More than 13,000 people working in jute mills located mainly in four districts of Andhra Pradesh have refused to begin work unless they were paid their wages during the lockdown period as ordered by the Central government. The workers went on a strike in front of the mills just ahead of their shifts since they had not been paid ever since the lockdown began on March 24, leaving them all in financial distress.
The 13 jute mills in the state are situated in the four north coastal districts of Andhra Pradesh – Srikakulam, Vizianagaram, Visakhapatnam and West Godavari. Most of the mill owners decided to begin operations after the second phase of the lockdown ended on May 3. Workers of a few mills owing allegiance to Indian Federation of Trade Union (IFTU) have been on strike ever since then, while those in Saluru and Nellimarlain Vizianagaram district began their strike on May 20.
The workers have been demanding wages for the period of March 23 to May 3. Several mill managements have been trying to convince the workers to take an advance against their May salary, but the workers have refused to agree to that since it would mean that their salaries would be subsequently cut in the future months.
“We don’t want an advance. We want the wages to be paid as ordered by the government. The average salary of a person in a jute mill is around Rs 6,000 after deductions. If we take an advance, they will cut Rs 500 every month. Every paisa counts for us. We have children, school fees, rents to pay. In some cases, this Rs 500 is what most families keep aside every month for a rainy day,” said P Jaganatham, general secretary of the workers’ union at Andhra Pradesh Fibre Limited in Saluru.
Several of the workers have had to take loans from micro-financiers to help them get through these two months, which will attract penal interest if the amount is not repaid on time.
“Most of the workers live close by to the mills in colonies. Thankfully landlords have not insisted on rents. We borrowed money to buy food. The Andhra Pradesh government has given us five kilogram rice per person on the ration card, half-a-kilogram sugar and one kilogram dal or lentils. But, it is not possible to run a family only on these items. Milk, vegetables and pulses are also required. We survive only because of the monthly salaries. We are not in a position to find work elsewhere because of the lockdown due to COVID-19,” said Venkaiah, who works in a jute mill in Visakhapatnam.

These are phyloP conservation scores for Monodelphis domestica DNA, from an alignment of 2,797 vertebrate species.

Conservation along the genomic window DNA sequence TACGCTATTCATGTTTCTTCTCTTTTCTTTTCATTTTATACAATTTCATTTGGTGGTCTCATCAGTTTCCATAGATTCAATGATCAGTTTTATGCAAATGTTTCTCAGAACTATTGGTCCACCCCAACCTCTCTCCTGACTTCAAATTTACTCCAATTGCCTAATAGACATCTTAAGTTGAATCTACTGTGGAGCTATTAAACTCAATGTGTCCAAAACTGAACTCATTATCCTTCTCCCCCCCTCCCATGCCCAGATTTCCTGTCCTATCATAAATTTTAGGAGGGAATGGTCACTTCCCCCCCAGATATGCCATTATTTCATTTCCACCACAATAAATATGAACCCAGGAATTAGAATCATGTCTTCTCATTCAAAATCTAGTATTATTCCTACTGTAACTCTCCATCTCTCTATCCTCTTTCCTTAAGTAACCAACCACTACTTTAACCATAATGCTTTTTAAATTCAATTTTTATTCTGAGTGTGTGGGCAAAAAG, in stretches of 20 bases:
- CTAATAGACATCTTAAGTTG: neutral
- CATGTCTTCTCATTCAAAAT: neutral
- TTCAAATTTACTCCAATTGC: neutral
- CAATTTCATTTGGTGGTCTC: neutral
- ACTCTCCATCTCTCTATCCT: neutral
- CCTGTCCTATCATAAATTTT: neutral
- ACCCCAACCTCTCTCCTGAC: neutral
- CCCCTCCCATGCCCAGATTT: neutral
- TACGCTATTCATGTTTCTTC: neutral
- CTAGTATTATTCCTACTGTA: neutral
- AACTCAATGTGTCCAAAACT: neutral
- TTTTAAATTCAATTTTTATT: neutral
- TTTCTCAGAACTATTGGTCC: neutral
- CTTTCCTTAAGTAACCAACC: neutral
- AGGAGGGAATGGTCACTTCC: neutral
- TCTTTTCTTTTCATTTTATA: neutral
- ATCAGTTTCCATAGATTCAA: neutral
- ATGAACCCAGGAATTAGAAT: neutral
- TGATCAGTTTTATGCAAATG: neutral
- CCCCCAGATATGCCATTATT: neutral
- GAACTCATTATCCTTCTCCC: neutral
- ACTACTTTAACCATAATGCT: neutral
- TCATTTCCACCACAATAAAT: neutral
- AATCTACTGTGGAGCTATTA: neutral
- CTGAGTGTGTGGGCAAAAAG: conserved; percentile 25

People in his mill were paid wages only till March 23, after which they haven’t been paid anything.
5,000 workers of a jute mill in Eluri in West Godavari district have been on strike for wages for almost three weeks, after the management ordered them to join work without discussing the issue of paying them their wages. “Workers of Sri Krishna Jute Mill have been protesting in front of their mill and on Wednesday all of them marched to the district collector’s office for a solution to be worked out with the management. By Wednesday evening, the district administration promised to implement the government order,” said P Prasad, AP state president, IFTU.
The management of three mills in Srikakulam, Vizianagaram and Visakhapatanam agreed to pay Rs 5,000 to the workers for the lockdown period. “When workers of Saluru and Nellimarlaheard of the success of those protests, they also went on an impromptu protest. They had been talking to the management, but the authorities weren’t heeding to their demands. The workers are underpaid. The management doesn’t want to pay the workers what is due to them also,” Prasad said.
By Wednesday evening, the authorities of the Nellimarla mill had agreed to the demands of the workers in the presence of the state labour officers. The mill employees have decided to continue the agitation if the lockdown wages of at least Rs 5,000 are not paid within a week.
The jute mills in Andhra Pradesh have been facing a severe crisis for almost a decade. The workers have been demanding fair wages, upgradation of the machinery and a future course of action to safeguard the interests of the workers.